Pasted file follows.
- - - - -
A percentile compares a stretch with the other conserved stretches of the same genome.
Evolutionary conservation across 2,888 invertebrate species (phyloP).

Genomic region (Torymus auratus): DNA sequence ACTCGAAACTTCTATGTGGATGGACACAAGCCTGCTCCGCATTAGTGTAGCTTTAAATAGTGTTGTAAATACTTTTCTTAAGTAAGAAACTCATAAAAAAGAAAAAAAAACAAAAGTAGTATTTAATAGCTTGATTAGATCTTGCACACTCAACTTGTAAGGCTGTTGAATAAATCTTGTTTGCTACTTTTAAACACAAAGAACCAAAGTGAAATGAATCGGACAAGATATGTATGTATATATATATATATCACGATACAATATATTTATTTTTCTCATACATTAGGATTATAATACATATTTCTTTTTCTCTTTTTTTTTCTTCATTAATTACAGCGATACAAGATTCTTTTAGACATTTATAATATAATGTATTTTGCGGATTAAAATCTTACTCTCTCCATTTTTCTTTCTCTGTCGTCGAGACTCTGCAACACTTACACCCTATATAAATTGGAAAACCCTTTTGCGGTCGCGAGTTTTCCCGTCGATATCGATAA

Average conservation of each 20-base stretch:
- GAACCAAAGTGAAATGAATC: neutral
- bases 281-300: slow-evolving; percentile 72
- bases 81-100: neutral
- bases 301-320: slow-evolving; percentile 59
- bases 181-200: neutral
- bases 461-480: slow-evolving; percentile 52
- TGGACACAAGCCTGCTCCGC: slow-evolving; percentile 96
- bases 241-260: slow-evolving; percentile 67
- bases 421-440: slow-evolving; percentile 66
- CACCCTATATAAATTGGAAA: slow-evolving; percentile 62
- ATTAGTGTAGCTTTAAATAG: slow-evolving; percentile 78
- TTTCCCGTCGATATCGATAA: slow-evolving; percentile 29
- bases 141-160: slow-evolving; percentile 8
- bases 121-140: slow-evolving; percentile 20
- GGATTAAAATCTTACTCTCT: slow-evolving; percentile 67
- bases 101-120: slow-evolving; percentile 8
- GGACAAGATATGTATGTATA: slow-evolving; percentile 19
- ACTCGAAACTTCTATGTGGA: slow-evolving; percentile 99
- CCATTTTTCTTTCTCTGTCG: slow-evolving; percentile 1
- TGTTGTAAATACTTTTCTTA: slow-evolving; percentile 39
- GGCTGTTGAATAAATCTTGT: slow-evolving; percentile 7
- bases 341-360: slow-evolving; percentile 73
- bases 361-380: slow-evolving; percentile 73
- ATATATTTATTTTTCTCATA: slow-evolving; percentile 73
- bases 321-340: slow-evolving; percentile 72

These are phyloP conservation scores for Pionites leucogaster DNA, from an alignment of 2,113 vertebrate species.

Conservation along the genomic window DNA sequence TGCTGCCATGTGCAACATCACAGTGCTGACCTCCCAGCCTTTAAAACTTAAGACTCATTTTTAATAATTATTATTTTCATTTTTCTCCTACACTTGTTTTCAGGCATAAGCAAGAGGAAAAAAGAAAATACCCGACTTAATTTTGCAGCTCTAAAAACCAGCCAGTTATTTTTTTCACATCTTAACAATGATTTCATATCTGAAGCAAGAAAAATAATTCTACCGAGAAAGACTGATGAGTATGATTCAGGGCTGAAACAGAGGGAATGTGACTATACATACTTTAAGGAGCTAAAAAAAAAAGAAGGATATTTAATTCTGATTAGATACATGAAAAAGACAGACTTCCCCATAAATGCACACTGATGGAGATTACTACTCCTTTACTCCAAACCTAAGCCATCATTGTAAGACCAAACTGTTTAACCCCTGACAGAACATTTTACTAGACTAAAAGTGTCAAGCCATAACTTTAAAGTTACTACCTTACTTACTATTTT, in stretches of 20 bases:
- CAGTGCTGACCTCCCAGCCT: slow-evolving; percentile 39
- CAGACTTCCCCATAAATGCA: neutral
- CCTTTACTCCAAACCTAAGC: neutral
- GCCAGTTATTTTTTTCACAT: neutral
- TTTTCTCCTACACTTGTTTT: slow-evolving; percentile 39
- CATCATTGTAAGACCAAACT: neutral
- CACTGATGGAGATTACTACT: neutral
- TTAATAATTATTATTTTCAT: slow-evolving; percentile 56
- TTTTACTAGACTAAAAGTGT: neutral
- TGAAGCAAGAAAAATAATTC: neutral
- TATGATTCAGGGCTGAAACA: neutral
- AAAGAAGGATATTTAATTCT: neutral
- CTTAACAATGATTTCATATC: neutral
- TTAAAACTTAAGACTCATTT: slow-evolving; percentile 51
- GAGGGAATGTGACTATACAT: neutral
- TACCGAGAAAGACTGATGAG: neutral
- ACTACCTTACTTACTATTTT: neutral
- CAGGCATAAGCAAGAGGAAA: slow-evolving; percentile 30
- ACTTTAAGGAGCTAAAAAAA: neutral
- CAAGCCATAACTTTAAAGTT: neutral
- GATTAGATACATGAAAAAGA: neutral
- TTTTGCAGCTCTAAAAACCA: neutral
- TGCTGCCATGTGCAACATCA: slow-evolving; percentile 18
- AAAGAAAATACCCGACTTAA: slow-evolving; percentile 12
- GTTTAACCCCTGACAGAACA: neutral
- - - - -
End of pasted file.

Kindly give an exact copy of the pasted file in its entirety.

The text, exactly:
A percentile compares a stretch with the other conserved stretches of the same genome.
Evolutionary conservation across 2,888 invertebrate species (phyloP).

Genomic region (Torymus auratus): DNA sequence ACTCGAAACTTCTATGTGGATGGACACAAGCCTGCTCCGCATTAGTGTAGCTTTAAATAGTGTTGTAAATACTTTTCTTAAGTAAGAAACTCATAAAAAAGAAAAAAAAACAAAAGTAGTATTTAATAGCTTGATTAGATCTTGCACACTCAACTTGTAAGGCTGTTGAATAAATCTTGTTTGCTACTTTTAAACACAAAGAACCAAAGTGAAATGAATCGGACAAGATATGTATGTATATATATATATATCACGATACAATATATTTATTTTTCTCATACATTAGGATTATAATACATATTTCTTTTTCTCTTTTTTTTTCTTCATTAATTACAGCGATACAAGATTCTTTTAGACATTTATAATATAATGTATTTTGCGGATTAAAATCTTACTCTCTCCATTTTTCTTTCTCTGTCGTCGAGACTCTGCAACACTTACACCCTATATAAATTGGAAAACCCTTTTGCGGTCGCGAGTTTTCCCGTCGATATCGATAA

Average conservation of each 20-base stretch:
- GAACCAAAGTGAAATGAATC: neutral
- bases 281-300: slow-evolving; percentile 72
- bases 81-100: neutral
- bases 301-320: slow-evolving; percentile 59
- bases 181-200: neutral
- bases 461-480: slow-evolving; percentile 52
- TGGACACAAGCCTGCTCCGC: slow-evolving; percentile 96
- bases 241-260: slow-evolving; percentile 67
- bases 421-440: slow-evolving; percentile 66
- CACCCTATATAAATTGGAAA: slow-evolving; percentile 62
- ATTAGTGTAGCTTTAAATAG: slow-evolving; percentile 78
- TTTCCCGTCGATATCGATAA: slow-evolving; percentile 29
- bases 141-160: slow-evolving; percentile 8
- bases 121-140: slow-evolving; percentile 20
- GGATTAAAATCTTACTCTCT: slow-evolving; percentile 67
- bases 101-120: slow-evolving; percentile 8
- GGACAAGATATGTATGTATA: slow-evolving; percentile 19
- ACTCGAAACTTCTATGTGGA: slow-evolving; percentile 99
- CCATTTTTCTTTCTCTGTCG: slow-evolving; percentile 1
- TGTTGTAAATACTTTTCTTA: slow-evolving; percentile 39
- GGCTGTTGAATAAATCTTGT: slow-evolving; percentile 7
- bases 341-360: slow-evolving; percentile 73
- bases 361-380: slow-evolving; percentile 73
- ATATATTTATTTTTCTCATA: slow-evolving; percentile 73
- bases 321-340: slow-evolving; percentile 72

These are phyloP conservation scores for Pionites leucogaster DNA, from an alignment of 2,113 vertebrate species.

Conservation along the genomic window DNA sequence TGCTGCCATGTGCAACATCACAGTGCTGACCTCCCAGCCTTTAAAACTTAAGACTCATTTTTAATAATTATTATTTTCATTTTTCTCCTACACTTGTTTTCAGGCATAAGCAAGAGGAAAAAAGAAAATACCCGACTTAATTTTGCAGCTCTAAAAACCAGCCAGTTATTTTTTTCACATCTTAACAATGATTTCATATCTGAAGCAAGAAAAATAATTCTACCGAGAAAGACTGATGAGTATGATTCAGGGCTGAAACAGAGGGAATGTGACTATACATACTTTAAGGAGCTAAAAAAAAAAGAAGGATATTTAATTCTGATTAGATACATGAAAAAGACAGACTTCCCCATAAATGCACACTGATGGAGATTACTACTCCTTTACTCCAAACCTAAGCCATCATTGTAAGACCAAACTGTTTAACCCCTGACAGAACATTTTACTAGACTAAAAGTGTCAAGCCATAACTTTAAAGTTACTACCTTACTTACTATTTT, in stretches of 20 bases:
- CAGTGCTGACCTCCCAGCCT: slow-evolving; percentile 39
- CAGACTTCCCCATAAATGCA: neutral
- CCTTTACTCCAAACCTAAGC: neutral
- GCCAGTTATTTTTTTCACAT: neutral
- TTTTCTCCTACACTTGTTTT: slow-evolving; percentile 39
- CATCATTGTAAGACCAAACT: neutral
- CACTGATGGAGATTACTACT: neutral
- TTAATAATTATTATTTTCAT: slow-evolving; percentile 56
- TTTTACTAGACTAAAAGTGT: neutral
- TGAAGCAAGAAAAATAATTC: neutral
- TATGATTCAGGGCTGAAACA: neutral
- AAAGAAGGATATTTAATTCT: neutral
- CTTAACAATGATTTCATATC: neutral
- TTAAAACTTAAGACTCATTT: slow-evolving; percentile 51
- GAGGGAATGTGACTATACAT: neutral
- TACCGAGAAAGACTGATGAG: neutral
- ACTACCTTACTTACTATTTT: neutral
- CAGGCATAAGCAAGAGGAAA: slow-evolving; percentile 30
- ACTTTAAGGAGCTAAAAAAA: neutral
- CAAGCCATAACTTTAAAGTT: neutral
- GATTAGATACATGAAAAAGA: neutral
- TTTTGCAGCTCTAAAAACCA: neutral
- TGCTGCCATGTGCAACATCA: slow-evolving; percentile 18
- AAAGAAAATACCCGACTTAA: slow-evolving; percentile 12
- GTTTAACCCCTGACAGAACA: neutral